Yes, we also saw and met supporters of conservative, alt-Right or libertarian causes of a mix of class backgrounds; but this was a relatively small minority in comparison to the segments named above. The over-representation of this openly Rightist element in the protests has wholly diverted liberal public opinion away from seeing the real reasons why so many people showed out for the “Freedom Convoy.”

While Canada is seen as being among the countries that implemented some of the longest, strictest, and greatest number of lockdowns, we must understand that this was done not in the interest of viral suppression (as countries like China or Vietnam pursued with far more intensive but much shorter lived lockdowns), but rather to manage death-tolls below what intensive-care units (ICUs) could handle—the only real metric that ever seemed mattered to public health authorities in Canada. However, conspiracy theorists, who rail on about Trudeau’s subservience to World Economic Forum “globalists” and other conspiracies about totalitarian plots, fail to see the overall force of capital accumulation that is overdetermining the course of events in historical moments, certainly in moments of crisis as significant as the pandemic. Conspiracy theorists, driven as they are by unscientific notions and reactionary views, don’t see the workings of the capitalist-imperialist world system—just the plots and conspiracies of evil people.

This death-toll management approach to the pandemic consisted of locking down just enough of the economy and society to control the spread of Covid-19 but without impacting most of monopoly-finance capital. The locking down of in-person retail, gyms, bars, sports facilities, live entertainment, and schools, the imposition of social gathering limitations and travel restrictions, and of course the whole cult of “social distancing” had a massively detrimental impact on the popular classes—job losses, small business shutdowns, disrupted educations, destroyed social lives, ruinous mental health. But it was a boon for many sections of monopoly-finance capital. First of all, pretty much all of major industry and production, circulation, finance, the fast-food industry, and public transit systems went about its business as usual (albeit with mask mandates). Secondly, whole new markets were wrested open up by the locking-out of a whole strata of the petty-bourgeoisie and non-monopoly bourgeoisie. An unprecedented number of small proprietors had to close up shop and lost their commercial leases because they couldn’t afford rent.50 A real lockdown would have halted all rent and mortgage payments for the duration of the public health emergency and limited all production, circulation, and travel to the absolutely essential. But instead, a major chunk of the petty-bourgeoisie was unceremoniously dispossessed, giving landlords an opportunity to sell their properties or else create new commercial leases at the height of a red hot real estate market. And there are those sectors of the economy that have been entirely restructured through remote work, online ordering, cloud services, content streaming, the list goes on. There’s monopoly-finance capitalist entities making billions behind every one of these points of restructuring: Rogers, Bell, Google, Uber, Amazon, Netflix, Apple, HBO, the list goes on.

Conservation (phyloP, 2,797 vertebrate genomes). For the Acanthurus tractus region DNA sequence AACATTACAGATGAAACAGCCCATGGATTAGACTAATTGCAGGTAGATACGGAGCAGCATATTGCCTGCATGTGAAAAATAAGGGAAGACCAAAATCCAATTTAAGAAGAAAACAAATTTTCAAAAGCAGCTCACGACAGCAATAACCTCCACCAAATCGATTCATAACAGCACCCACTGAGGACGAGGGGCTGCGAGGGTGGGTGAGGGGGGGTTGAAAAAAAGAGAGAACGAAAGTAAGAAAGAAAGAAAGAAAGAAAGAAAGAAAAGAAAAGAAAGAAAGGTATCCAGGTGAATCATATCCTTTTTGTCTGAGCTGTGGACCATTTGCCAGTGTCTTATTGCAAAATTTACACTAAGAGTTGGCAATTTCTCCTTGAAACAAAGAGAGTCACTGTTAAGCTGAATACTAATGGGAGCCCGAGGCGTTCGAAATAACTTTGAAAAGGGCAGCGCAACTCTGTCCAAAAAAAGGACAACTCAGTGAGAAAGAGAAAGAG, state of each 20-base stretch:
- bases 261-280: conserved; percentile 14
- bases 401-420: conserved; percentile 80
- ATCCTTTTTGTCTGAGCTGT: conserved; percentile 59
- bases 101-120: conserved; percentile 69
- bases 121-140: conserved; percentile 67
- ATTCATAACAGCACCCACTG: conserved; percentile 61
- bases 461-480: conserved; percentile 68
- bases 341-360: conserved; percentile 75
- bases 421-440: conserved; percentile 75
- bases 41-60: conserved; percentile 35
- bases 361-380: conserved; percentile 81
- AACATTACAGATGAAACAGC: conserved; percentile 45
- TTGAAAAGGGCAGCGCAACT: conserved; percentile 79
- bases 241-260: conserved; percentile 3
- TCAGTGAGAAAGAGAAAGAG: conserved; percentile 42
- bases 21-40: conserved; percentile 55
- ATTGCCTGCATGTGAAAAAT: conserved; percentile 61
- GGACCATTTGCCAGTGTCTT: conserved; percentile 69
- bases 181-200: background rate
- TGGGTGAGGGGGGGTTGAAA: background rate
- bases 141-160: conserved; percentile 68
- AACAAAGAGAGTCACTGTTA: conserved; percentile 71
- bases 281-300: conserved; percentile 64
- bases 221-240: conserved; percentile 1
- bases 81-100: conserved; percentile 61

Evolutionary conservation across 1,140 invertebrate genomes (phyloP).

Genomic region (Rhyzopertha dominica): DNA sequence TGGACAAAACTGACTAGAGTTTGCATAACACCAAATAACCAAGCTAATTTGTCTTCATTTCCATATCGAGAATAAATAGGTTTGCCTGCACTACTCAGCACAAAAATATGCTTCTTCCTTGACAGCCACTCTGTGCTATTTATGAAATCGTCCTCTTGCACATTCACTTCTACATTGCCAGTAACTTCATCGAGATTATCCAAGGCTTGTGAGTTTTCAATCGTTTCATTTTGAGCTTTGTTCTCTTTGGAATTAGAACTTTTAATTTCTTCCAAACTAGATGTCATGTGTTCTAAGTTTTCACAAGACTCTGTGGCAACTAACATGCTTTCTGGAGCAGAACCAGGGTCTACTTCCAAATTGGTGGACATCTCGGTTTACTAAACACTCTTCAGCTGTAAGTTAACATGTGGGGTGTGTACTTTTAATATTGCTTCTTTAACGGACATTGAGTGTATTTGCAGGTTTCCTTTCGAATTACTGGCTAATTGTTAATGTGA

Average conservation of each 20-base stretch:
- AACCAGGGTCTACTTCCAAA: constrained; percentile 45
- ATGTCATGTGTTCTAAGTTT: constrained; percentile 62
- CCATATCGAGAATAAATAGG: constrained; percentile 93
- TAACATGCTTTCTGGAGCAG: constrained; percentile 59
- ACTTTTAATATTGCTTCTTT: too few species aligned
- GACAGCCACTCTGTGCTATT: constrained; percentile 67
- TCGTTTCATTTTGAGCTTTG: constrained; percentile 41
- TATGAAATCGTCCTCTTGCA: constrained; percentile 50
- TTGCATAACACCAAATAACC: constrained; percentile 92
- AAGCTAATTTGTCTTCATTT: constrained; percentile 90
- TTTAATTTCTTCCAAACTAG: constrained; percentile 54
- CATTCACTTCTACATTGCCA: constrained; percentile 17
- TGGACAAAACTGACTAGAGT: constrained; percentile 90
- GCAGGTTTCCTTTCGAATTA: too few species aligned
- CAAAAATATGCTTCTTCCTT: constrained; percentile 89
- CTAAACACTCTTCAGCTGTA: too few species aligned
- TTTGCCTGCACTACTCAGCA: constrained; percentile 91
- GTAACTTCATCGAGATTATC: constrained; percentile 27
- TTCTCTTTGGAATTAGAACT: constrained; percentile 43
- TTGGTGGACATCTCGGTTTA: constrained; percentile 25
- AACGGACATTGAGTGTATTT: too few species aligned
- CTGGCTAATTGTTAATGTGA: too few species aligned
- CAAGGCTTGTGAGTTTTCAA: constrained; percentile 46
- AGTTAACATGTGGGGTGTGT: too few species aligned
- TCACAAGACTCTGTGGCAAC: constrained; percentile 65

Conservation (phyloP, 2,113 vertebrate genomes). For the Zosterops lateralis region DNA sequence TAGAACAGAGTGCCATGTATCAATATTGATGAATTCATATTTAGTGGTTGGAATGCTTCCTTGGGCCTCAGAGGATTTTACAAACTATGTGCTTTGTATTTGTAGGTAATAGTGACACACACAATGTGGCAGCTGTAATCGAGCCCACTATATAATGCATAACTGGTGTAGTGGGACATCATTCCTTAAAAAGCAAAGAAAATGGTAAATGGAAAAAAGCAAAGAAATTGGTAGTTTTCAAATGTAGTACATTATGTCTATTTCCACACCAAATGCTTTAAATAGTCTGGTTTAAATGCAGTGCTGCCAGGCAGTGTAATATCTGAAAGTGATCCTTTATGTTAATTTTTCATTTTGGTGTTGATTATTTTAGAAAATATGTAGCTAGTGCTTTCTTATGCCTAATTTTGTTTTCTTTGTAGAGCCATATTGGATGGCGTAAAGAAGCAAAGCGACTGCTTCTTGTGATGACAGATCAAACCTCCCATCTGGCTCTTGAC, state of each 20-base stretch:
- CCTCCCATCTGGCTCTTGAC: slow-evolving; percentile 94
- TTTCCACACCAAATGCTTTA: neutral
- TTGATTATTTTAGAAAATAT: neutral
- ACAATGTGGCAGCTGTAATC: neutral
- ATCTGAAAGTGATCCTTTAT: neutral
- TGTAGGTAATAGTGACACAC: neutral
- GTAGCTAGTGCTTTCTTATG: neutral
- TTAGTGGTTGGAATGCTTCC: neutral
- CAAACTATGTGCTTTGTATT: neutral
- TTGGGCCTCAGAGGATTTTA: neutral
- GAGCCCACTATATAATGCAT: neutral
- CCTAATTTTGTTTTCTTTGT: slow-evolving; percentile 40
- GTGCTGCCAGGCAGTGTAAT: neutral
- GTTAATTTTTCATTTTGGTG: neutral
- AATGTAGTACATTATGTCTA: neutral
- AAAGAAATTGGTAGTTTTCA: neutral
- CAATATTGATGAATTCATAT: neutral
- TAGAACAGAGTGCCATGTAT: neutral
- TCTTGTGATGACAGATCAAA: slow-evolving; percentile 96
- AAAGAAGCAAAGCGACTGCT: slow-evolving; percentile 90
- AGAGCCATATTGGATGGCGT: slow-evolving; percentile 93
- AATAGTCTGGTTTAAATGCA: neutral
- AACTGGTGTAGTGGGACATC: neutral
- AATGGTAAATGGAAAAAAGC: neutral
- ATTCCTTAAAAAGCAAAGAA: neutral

The Covid-19 pandemic has been managed in the interest of monopoly capital and to the detriment of the people in these and so many more ways than or anyone else has been able to take stock of. Moments like these provide once in a generation opportunities for major revolutionary movements and transformations, and when revolutionary forces cannot make good on the opportunity, reactionary forces take the lead.

Ninety years ago, in the midst of last Great Depression, it was communist-led unemployed and relief camp workers who struck for Ottawa. After militant protests and mobilizations in 1933-4, the militant Workers Unity League organized the “On-to-Ottawa trek,” which started as a thousand workers in B.C. that road the rails in boxcars heading east for Ottawa. It amounted to 2,000 workers by the time it reached Regina, where it was halted by the Federal government and the RCMP, sparking the Regina riot.51 Ninety years later, its a reactionary mobilization that has laid siege on the Federal government–and with a former RCMP agent of 15 years as one of its main spokespeople. The absence of a proletarian vanguard makes all the difference. The proletariat requires a revolutionary organization, one that can seize upon this righteous indignation, propagate a proper class analysis of these unprecedented developments in the world, and lead the people into decisive fights against our real class enemies. In the absence of the proletarian vanguard, it’s no wonder that “plandemic” conspiracy theories resonate so strongly with people. The convoy succeeded because it tapped all this pent-up populist rage—petty-bourgeois and proletarian—that’s been accumulating over the past two years. But to what ends?